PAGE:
The Livestrong wristband (stylized as LIVESTRONG) is a yellow silicone gel bracelet launched in May 2004 as a fund-raising item for the Lance Armstrong Foundation (now known as the Livestrong Foundation) founded by cancer survivor Lance Armstrong. The bracelet itself was developed by Nike and its advertising agency Wieden+Kennedy, and was named by the social engagement agency SS+K. It comes in many colors.
The bracelet is part of the "Wear Yellow Live Strong" program. The program is intended to raise money for the Livestrong Foundation which supports cancer survivorship. There have now been 80 million Livestrong bracelets sold to date. Individual bands sell for US$1 each.
Yellow was chosen for its importance in professional cycling, as it is the color of the yellow jersey worn by the leader of the Tour de France. Other charities were inspired by the success of the Livestrong band, and many charities have developed their own bracelets for raising money and awareness.
The band became a popular fashion item in the United States by the end of the summer of 2004, especially among those following Armstrong's Tour de France effort. They soon gained popularity worldwide. It first appeared on a majority of the contenders at the 2004 Tour de France. Personalities such as 2004 Democratic presidential candidate John Kerry, news anchor Katie Couric, actor Matt Damon, and several athletes at the Athens Olympic Games wore the band. Appearances on and endorsements by popular TV shows such as Oprah, also raised its profile enormously.
On an August 2007 edition of the satirical television show The Colbert Report (where Armstrong made a guest appearance), Stephen Colbert parodied the wristband, creating the "Wriststrong" wristband, in his growing campaign against "wrist violence".
A 2013 article by Dr Christopher Baker, Research Fellow in Social Investment and Philanthropy at Australia's Swinburne University of Technology, for "The Conversation" website, stated that the Oprah program has established that 80 million Livestrong wristbands have been sold globally.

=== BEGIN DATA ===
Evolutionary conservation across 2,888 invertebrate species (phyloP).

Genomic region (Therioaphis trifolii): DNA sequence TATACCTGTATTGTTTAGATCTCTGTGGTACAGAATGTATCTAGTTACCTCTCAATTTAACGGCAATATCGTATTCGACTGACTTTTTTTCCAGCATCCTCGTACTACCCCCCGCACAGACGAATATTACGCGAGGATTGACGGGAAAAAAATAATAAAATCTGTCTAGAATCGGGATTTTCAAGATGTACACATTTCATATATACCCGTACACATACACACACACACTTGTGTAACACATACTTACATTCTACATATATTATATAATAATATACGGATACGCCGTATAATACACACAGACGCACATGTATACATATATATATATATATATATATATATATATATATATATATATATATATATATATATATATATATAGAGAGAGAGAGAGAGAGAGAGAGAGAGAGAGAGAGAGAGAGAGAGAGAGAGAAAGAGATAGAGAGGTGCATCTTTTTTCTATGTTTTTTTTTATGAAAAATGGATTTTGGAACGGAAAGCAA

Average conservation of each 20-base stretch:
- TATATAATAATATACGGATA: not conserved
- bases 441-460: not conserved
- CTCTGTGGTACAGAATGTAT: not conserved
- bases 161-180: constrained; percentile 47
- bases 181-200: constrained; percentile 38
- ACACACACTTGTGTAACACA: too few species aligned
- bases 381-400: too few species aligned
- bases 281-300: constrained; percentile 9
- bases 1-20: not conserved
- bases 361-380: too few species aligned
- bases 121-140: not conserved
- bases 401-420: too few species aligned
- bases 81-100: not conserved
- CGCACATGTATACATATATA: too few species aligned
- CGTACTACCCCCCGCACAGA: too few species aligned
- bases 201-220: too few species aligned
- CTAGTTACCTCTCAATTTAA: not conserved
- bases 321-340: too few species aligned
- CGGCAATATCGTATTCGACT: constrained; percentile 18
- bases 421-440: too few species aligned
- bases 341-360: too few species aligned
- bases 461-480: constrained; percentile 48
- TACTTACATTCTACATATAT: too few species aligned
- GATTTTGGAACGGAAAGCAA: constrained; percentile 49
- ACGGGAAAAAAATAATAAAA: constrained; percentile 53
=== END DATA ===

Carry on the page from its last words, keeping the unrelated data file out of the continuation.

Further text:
2012 doping allegations 
Following Armstrong's lifetime ban for doping by USADA, CNN reported that people were crossing out the "V" on the wristband so that it read "LIE STRONG". However, figures provided by the foundation to the ESPN media organization, in October 2012, reveal that revenues were up 2.1 percent, to US$33.8 million, through September 30, 2012—according to ESPN, this total represents a 5.4 percent increase from 2011, with a 5.7 percent increase in the average dollar amount of those donations (from US$74.88 in 2011 to US$79.15 in 2012).
Other similar wristbands 
The Livestrong Wristbands have inspired numerous other wristbands for charities, and various political causes. (See gel bracelet.)
- Following the Floyd Landis Tour de France incident, The Onion released a spinoff bracelet with the words "Cheat To Win."
- In 2007 and 2008, a legal saga played out, involving a man from Oklahoma who sold dog collars with the word "Barkstrong" on them. Livestrong first sued the man in 2007, while the accused launched a counter-suit in 2008 after getting a patent. The collars are still on sale as of November 2012, although the yellow colored ones are no longer available.
In popular culture 
- The South Park episode A Scause for Applause referenced the Armstrong 2012 doping allegations, as the town is filled with many scam causes (Or "Scauses") all spreading silicone bracelets which were supposed to promote them.
- Livestrong.org, Where the Money Goes, retrieved January 14, 2013.
- "SI.com". CNN. 2004-09-10.
- "Wrist Watch - Fighting Back". Comedy Central. 2007-08-08. Retrieved 2007-08-10.
- Dr Christopher Baker (20). "Spin: Lance Armstrong’s confession and Livestrong’s future". The Conversation. The Conversation Media Group. Retrieved 23 January 2013.
- Michael Pearson, "Lance Armstrong's legacy may withstand accusations", cnn.com, October 12, 2012. Retrieved October 15, 2012.
- Darren Rovell (10). "Armstrong’s foundation still thriving". ESPN Playbook. ESPN Internet Ventures. Retrieved 23 January 2013.
- "Lance Armstrong Hot Over Collar". TheSmokingGun (2012 TheSmokingGun.com). 13 September 2007. Retrieved 6 November 2012.
- "Tulsa man sues Lance Armstrong Foundation". TulsaWorld (2012, World Publishing Co.). The Associated Press. 6 May 2008. Retrieved 6 November 2012.
- "Help us. Help Animals". Barkstrong.net (Cyberspace Solutions Inc.). Retrieved 6 November 2012.